For years I’ve heard about the many healthy virtues of a Mediterranean diet — you know, the food they eat in Greece, Italy, and Spain. But why in the world are pizza, spaghetti, tomato sauce, and spanakopita so much better for you than what I eat? I didn’t get it.
In 2013 I attended a marvelous course by the Harvard School of Public Health, Healthy Kitchens, Healthy Lives. It’s intended for health professionals and teaches just what a healthy diet is and why. And how to cook it. It’s held at Greystone in Napa Valley, the home of the Culinary Institute of America, every February. It blew me away and answered my questions about a proper diet. Highly recommended.
The science on healthy eating is actually quite settled. There are four founding principles underlying what is a healthy diet:
People in five communities in the world are vastly healthier than the rest of us.
Residents of Greece, Crete, southern Italy (but not the north), Okinawa (but not the rest of Japan), and Seventh-Day Adventists live 10-15 years longer than everyone else. They have about half the incidence of cancer and heart disease. What do they have in common? Their diet. These studies of longevity were carried out in the decades after World War II, when people in southern Europe still didn’t have much money and lived close to the land. They ate fresh fruits and vegetables, whole grains, and lots of olive oil. Observant Seventh-Day Adventists in the United States consume a diet that’s a lot closer to the American norm, except they’re vegetarians and don’t eat meat, poultry, or fish. Lots of vegetables and whole grains.
American agribusiness is not our friend
The American food industry knows that just selling you real food like vegetables, fruit, and whole grains kills their bottom line. There’s no markup, and the profit margins are terrible. They’re much better off financially if they can peddle you cheap junk that they’ve filled with salt, sugar, additives, and flavorings. You pay more but it costs them much less. But there’s nothing nutritious about processed food. Check out the ingredients list of Nacho Cheese Doritos. I counted 23 ingredients, only eight of which resemble food. But the balance of salt, sugar, and fat in junk food is scientifically proven to be addictive. It triggers the same reward center in your brain as cocaine.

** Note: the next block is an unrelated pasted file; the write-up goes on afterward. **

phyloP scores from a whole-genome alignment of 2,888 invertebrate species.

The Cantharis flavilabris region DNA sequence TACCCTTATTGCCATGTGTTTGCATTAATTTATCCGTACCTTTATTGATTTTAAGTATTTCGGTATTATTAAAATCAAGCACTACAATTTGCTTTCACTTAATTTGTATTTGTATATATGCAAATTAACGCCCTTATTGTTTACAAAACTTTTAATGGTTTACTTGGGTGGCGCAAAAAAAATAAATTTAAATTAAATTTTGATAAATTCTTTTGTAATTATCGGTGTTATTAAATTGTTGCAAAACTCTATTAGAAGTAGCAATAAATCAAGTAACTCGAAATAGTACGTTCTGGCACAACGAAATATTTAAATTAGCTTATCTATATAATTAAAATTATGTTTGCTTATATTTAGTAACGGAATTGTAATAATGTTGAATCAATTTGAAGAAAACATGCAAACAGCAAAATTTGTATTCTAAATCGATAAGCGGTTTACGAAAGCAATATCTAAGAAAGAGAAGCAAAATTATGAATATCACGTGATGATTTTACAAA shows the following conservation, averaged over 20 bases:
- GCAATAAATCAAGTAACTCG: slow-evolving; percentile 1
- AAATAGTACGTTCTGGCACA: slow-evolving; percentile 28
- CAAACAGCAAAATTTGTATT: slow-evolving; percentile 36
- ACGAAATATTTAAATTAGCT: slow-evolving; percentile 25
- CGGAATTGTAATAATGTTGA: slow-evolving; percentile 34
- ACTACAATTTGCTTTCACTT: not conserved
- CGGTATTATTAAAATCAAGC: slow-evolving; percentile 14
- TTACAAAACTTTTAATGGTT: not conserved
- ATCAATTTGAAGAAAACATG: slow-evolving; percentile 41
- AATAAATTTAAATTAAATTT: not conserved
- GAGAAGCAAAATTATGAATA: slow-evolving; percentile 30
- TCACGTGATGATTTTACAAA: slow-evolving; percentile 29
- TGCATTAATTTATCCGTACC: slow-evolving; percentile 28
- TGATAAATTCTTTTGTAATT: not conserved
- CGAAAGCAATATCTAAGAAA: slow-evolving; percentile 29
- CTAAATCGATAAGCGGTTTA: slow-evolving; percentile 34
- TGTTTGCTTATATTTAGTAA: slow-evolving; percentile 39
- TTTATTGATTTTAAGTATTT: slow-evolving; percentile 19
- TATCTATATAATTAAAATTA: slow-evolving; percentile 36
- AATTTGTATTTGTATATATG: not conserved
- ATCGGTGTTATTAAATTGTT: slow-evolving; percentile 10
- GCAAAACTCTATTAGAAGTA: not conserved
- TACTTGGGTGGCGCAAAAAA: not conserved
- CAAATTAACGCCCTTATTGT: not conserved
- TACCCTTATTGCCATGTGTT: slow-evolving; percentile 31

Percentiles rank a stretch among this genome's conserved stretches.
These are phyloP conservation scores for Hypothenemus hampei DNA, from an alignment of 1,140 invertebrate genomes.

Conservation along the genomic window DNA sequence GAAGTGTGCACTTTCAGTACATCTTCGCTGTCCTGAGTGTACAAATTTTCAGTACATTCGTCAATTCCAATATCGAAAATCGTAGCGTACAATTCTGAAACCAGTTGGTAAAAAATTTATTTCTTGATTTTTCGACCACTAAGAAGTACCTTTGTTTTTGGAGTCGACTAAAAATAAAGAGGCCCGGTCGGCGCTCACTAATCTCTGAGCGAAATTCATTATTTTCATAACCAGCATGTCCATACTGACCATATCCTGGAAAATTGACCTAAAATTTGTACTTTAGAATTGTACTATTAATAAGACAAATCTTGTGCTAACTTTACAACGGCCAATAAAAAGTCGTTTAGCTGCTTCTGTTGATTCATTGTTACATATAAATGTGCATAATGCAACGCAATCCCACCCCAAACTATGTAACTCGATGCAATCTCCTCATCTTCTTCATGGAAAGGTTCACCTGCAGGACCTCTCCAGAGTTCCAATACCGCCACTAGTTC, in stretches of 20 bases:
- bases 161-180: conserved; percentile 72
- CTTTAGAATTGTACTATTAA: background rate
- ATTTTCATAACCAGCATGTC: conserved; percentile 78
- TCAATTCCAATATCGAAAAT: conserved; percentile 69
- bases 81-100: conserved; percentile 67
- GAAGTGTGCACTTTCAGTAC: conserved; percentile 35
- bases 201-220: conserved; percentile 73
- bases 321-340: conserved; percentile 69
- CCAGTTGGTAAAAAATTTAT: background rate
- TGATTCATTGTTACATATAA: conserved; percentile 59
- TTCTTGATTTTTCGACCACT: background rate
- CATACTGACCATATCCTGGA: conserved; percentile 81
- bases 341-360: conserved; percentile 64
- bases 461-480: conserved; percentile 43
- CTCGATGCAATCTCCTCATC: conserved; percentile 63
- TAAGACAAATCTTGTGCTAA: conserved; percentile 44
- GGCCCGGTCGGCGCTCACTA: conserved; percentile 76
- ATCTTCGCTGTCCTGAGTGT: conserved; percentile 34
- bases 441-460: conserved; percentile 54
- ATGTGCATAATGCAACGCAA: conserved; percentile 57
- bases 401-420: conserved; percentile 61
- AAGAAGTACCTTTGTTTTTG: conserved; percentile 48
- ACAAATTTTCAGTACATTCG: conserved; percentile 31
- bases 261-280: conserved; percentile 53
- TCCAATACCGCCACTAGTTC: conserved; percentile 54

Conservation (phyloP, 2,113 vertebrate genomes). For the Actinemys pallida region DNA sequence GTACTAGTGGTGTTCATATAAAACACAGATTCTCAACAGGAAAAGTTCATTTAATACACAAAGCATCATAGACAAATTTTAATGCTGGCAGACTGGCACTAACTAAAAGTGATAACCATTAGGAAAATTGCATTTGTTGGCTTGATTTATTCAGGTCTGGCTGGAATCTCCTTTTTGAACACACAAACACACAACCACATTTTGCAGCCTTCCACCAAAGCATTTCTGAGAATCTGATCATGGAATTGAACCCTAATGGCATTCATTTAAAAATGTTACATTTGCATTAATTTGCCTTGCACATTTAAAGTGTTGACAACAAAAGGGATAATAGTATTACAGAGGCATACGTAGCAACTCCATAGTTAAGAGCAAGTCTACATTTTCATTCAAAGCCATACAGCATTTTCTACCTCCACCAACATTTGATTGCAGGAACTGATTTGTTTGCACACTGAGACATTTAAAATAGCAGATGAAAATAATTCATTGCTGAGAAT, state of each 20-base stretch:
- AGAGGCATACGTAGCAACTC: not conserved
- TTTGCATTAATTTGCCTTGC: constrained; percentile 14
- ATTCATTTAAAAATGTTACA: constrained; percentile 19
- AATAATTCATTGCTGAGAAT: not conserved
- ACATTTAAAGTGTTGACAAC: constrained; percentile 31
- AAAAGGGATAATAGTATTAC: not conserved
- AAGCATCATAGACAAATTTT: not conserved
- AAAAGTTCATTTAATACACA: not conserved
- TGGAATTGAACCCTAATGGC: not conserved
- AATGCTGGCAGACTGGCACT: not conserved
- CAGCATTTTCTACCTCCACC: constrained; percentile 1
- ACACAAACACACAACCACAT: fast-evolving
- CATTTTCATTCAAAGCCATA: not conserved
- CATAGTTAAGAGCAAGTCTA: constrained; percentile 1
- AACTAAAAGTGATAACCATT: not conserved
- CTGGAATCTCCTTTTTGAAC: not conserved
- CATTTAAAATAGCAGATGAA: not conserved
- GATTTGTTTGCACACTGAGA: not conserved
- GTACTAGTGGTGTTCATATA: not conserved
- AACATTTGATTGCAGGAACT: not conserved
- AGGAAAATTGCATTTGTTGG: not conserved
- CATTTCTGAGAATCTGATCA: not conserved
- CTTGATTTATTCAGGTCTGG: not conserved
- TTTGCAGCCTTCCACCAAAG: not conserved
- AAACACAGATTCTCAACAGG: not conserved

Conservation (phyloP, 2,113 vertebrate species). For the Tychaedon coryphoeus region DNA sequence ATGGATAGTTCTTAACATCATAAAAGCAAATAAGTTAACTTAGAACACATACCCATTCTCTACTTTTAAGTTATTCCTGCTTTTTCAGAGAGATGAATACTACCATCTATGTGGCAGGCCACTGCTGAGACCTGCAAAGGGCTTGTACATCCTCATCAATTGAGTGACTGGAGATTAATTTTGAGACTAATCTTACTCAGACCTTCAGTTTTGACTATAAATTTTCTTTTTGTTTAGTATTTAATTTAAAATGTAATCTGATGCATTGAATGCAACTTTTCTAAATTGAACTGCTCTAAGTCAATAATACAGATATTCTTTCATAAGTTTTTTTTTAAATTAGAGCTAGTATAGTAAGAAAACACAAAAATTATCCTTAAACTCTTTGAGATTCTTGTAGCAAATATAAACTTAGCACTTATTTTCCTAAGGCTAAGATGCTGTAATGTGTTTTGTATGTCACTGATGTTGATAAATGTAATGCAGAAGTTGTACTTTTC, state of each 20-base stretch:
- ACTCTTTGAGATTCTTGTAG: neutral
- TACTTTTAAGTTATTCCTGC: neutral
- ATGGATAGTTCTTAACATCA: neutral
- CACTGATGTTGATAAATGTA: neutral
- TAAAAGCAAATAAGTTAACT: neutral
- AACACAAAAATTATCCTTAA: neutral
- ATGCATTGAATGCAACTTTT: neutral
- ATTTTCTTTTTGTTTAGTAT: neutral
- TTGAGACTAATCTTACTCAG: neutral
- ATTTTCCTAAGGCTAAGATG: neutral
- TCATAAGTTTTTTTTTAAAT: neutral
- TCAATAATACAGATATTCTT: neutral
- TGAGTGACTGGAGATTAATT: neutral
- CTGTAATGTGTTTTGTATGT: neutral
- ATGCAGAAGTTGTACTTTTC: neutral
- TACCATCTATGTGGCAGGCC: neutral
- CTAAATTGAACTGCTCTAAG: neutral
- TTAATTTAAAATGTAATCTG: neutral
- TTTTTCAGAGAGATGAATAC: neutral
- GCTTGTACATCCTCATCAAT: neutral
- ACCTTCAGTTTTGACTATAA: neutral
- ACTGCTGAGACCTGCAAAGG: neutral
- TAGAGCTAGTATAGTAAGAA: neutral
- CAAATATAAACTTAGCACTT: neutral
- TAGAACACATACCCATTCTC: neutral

Which foods are healthy and which are not?
|Bad or good?||Name of food|
|The worst||Processed meats (sausage, ham, bacon, salami)
Fried potatoes (French fries, potato chips)
|The bad||Candy, sweets
Sugary foods like pastries
Processed foods like sugary breakfast cereals and snacks
Red meat: beef, lamb, pork
|Not good||White starch (white bread, white rice, fully cooked white pasta)|
|Better||Poultry, dairy, fish|
|The best||Fresh fruits and vegetables
Nuts and seeds
Vegetable oils, especially olive oil
Eat real food
I love Michael Pollan’s books about the American diet. I list In Defense of Food below. Much of the book is contrasting real food with processed food. Real food isn’t guaranteed to be good for you, but processed food almost certainly is unhealthy. He boils these distinctions down to the essentials in the tiny manual Food Rules. Here are some of his rules:
- If your grandmother wouldn’t recognize it as food, it’s not food. (But in a big city, change that to yours or somebody else’s grandmother, like Chinese, Greek, or Lebanese. Great food all.)
- If it has more than five ingredients, it’s not food (yeah, mostly I agree).
I love Michael Pollan’s In Defense of Food: An Eater’s Manifesto. This is an easy read and explains the different between food and, um, “not-food.”
The tiny Food Rules: An Eater’s Manual is sort of the Chairman Mao’s Little Red Book of how to tell the difference between real food and junk food. Example: if it’s made by a plant it’s food, if it’s made in a plant it’s not. If you get it through a car window, it’s not food. If you can’t pronounce one of the ingredients, it’s not food. Fun, funny, and very informative.
I’ve always been a fan of the conglomerate that produces America’s Test Kitchens show on PBS and publishes Cook’s Illustrated magazines and all their specialty cookbooks. Yeah, they market their stuff aggressively. But I think they really do try to optimize each recipe and make them easy to understand and follow. The The Complete Mediterranean Cookbook: 500 Vibrant, Kitchen-Tested Recipes for Living and Eating Well Every Day has recipes for every sort of dish. Worth a look.